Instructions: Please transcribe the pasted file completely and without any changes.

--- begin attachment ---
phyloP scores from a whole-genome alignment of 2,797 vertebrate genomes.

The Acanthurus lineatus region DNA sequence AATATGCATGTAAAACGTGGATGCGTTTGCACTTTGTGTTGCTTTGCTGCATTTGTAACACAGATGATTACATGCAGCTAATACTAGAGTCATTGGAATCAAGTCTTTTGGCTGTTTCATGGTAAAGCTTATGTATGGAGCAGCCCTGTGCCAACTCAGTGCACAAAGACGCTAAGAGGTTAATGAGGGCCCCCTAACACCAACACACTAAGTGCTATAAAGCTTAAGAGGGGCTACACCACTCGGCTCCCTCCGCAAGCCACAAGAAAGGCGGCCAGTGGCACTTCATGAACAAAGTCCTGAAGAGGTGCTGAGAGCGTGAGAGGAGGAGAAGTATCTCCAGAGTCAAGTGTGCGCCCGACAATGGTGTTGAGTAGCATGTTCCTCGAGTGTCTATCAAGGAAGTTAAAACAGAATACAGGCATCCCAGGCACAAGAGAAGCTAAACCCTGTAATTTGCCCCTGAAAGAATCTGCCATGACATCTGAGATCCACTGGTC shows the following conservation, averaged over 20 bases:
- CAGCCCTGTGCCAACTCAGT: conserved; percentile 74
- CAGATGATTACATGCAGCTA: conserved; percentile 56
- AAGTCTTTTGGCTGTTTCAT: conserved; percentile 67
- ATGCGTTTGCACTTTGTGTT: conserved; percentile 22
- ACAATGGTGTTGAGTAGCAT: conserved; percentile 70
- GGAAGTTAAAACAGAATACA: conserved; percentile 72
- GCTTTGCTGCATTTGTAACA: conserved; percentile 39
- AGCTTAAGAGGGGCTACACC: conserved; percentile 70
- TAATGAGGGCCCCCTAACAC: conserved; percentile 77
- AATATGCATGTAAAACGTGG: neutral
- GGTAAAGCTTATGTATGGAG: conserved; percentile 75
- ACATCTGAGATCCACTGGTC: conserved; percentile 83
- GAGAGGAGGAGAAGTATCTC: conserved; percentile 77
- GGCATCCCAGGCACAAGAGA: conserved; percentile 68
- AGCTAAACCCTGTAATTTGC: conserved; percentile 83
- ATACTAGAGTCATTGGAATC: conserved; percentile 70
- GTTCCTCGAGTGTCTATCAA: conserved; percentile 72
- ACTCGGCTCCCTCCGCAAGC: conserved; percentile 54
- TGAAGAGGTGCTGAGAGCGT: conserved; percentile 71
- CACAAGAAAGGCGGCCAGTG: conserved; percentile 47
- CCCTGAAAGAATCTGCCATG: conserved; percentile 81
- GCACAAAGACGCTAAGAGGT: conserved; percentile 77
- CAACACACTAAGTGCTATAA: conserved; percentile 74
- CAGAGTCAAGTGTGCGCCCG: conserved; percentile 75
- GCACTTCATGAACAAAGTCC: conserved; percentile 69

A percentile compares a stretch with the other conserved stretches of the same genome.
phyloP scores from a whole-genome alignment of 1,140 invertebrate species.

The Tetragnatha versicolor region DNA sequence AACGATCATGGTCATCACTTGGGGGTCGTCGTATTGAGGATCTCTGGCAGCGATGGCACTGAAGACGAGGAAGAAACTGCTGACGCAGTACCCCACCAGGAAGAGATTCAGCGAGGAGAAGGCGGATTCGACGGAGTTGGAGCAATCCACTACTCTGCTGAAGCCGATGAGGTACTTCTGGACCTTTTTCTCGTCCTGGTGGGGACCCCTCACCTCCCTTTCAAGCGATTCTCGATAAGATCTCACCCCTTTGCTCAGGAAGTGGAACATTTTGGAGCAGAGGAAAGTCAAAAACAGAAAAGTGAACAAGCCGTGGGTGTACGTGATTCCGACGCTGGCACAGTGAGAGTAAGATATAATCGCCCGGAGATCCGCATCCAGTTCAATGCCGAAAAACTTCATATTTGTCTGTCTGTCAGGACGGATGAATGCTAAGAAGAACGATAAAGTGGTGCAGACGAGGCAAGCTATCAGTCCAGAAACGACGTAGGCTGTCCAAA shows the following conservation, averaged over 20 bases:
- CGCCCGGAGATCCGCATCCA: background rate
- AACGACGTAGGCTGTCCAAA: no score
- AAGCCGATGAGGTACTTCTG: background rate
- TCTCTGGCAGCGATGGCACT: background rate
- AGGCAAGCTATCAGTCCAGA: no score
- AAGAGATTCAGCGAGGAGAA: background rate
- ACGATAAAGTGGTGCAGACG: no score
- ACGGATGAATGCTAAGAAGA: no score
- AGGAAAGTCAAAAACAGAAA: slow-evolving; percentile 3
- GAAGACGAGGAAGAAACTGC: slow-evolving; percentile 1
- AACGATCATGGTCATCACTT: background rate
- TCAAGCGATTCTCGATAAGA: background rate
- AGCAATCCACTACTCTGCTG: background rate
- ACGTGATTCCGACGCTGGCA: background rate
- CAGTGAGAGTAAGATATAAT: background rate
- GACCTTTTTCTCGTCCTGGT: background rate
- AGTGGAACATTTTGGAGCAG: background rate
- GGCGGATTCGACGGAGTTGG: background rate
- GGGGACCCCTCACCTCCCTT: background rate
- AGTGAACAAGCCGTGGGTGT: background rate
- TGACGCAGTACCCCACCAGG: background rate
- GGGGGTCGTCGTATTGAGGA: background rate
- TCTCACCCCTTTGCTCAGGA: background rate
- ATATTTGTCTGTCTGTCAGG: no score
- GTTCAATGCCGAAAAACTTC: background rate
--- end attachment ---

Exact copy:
phyloP scores from a whole-genome alignment of 2,797 vertebrate genomes.

The Acanthurus lineatus region DNA sequence AATATGCATGTAAAACGTGGATGCGTTTGCACTTTGTGTTGCTTTGCTGCATTTGTAACACAGATGATTACATGCAGCTAATACTAGAGTCATTGGAATCAAGTCTTTTGGCTGTTTCATGGTAAAGCTTATGTATGGAGCAGCCCTGTGCCAACTCAGTGCACAAAGACGCTAAGAGGTTAATGAGGGCCCCCTAACACCAACACACTAAGTGCTATAAAGCTTAAGAGGGGCTACACCACTCGGCTCCCTCCGCAAGCCACAAGAAAGGCGGCCAGTGGCACTTCATGAACAAAGTCCTGAAGAGGTGCTGAGAGCGTGAGAGGAGGAGAAGTATCTCCAGAGTCAAGTGTGCGCCCGACAATGGTGTTGAGTAGCATGTTCCTCGAGTGTCTATCAAGGAAGTTAAAACAGAATACAGGCATCCCAGGCACAAGAGAAGCTAAACCCTGTAATTTGCCCCTGAAAGAATCTGCCATGACATCTGAGATCCACTGGTC shows the following conservation, averaged over 20 bases:
- CAGCCCTGTGCCAACTCAGT: conserved; percentile 74
- CAGATGATTACATGCAGCTA: conserved; percentile 56
- AAGTCTTTTGGCTGTTTCAT: conserved; percentile 67
- ATGCGTTTGCACTTTGTGTT: conserved; percentile 22
- ACAATGGTGTTGAGTAGCAT: conserved; percentile 70
- GGAAGTTAAAACAGAATACA: conserved; percentile 72
- GCTTTGCTGCATTTGTAACA: conserved; percentile 39
- AGCTTAAGAGGGGCTACACC: conserved; percentile 70
- TAATGAGGGCCCCCTAACAC: conserved; percentile 77
- AATATGCATGTAAAACGTGG: neutral
- GGTAAAGCTTATGTATGGAG: conserved; percentile 75
- ACATCTGAGATCCACTGGTC: conserved; percentile 83
- GAGAGGAGGAGAAGTATCTC: conserved; percentile 77
- GGCATCCCAGGCACAAGAGA: conserved; percentile 68
- AGCTAAACCCTGTAATTTGC: conserved; percentile 83
- ATACTAGAGTCATTGGAATC: conserved; percentile 70
- GTTCCTCGAGTGTCTATCAA: conserved; percentile 72
- ACTCGGCTCCCTCCGCAAGC: conserved; percentile 54
- TGAAGAGGTGCTGAGAGCGT: conserved; percentile 71
- CACAAGAAAGGCGGCCAGTG: conserved; percentile 47
- CCCTGAAAGAATCTGCCATG: conserved; percentile 81
- GCACAAAGACGCTAAGAGGT: conserved; percentile 77
- CAACACACTAAGTGCTATAA: conserved; percentile 74
- CAGAGTCAAGTGTGCGCCCG: conserved; percentile 75
- GCACTTCATGAACAAAGTCC: conserved; percentile 69

A percentile compares a stretch with the other conserved stretches of the same genome.
phyloP scores from a whole-genome alignment of 1,140 invertebrate species.

The Tetragnatha versicolor region DNA sequence AACGATCATGGTCATCACTTGGGGGTCGTCGTATTGAGGATCTCTGGCAGCGATGGCACTGAAGACGAGGAAGAAACTGCTGACGCAGTACCCCACCAGGAAGAGATTCAGCGAGGAGAAGGCGGATTCGACGGAGTTGGAGCAATCCACTACTCTGCTGAAGCCGATGAGGTACTTCTGGACCTTTTTCTCGTCCTGGTGGGGACCCCTCACCTCCCTTTCAAGCGATTCTCGATAAGATCTCACCCCTTTGCTCAGGAAGTGGAACATTTTGGAGCAGAGGAAAGTCAAAAACAGAAAAGTGAACAAGCCGTGGGTGTACGTGATTCCGACGCTGGCACAGTGAGAGTAAGATATAATCGCCCGGAGATCCGCATCCAGTTCAATGCCGAAAAACTTCATATTTGTCTGTCTGTCAGGACGGATGAATGCTAAGAAGAACGATAAAGTGGTGCAGACGAGGCAAGCTATCAGTCCAGAAACGACGTAGGCTGTCCAAA shows the following conservation, averaged over 20 bases:
- CGCCCGGAGATCCGCATCCA: background rate
- AACGACGTAGGCTGTCCAAA: no score
- AAGCCGATGAGGTACTTCTG: background rate
- TCTCTGGCAGCGATGGCACT: background rate
- AGGCAAGCTATCAGTCCAGA: no score
- AAGAGATTCAGCGAGGAGAA: background rate
- ACGATAAAGTGGTGCAGACG: no score
- ACGGATGAATGCTAAGAAGA: no score
- AGGAAAGTCAAAAACAGAAA: slow-evolving; percentile 3
- GAAGACGAGGAAGAAACTGC: slow-evolving; percentile 1
- AACGATCATGGTCATCACTT: background rate
- TCAAGCGATTCTCGATAAGA: background rate
- AGCAATCCACTACTCTGCTG: background rate
- ACGTGATTCCGACGCTGGCA: background rate
- CAGTGAGAGTAAGATATAAT: background rate
- GACCTTTTTCTCGTCCTGGT: background rate
- AGTGGAACATTTTGGAGCAG: background rate
- GGCGGATTCGACGGAGTTGG: background rate
- GGGGACCCCTCACCTCCCTT: background rate
- AGTGAACAAGCCGTGGGTGT: background rate
- TGACGCAGTACCCCACCAGG: background rate
- GGGGGTCGTCGTATTGAGGA: background rate
- TCTCACCCCTTTGCTCAGGA: background rate
- ATATTTGTCTGTCTGTCAGG: no score
- GTTCAATGCCGAAAAACTTC: background rate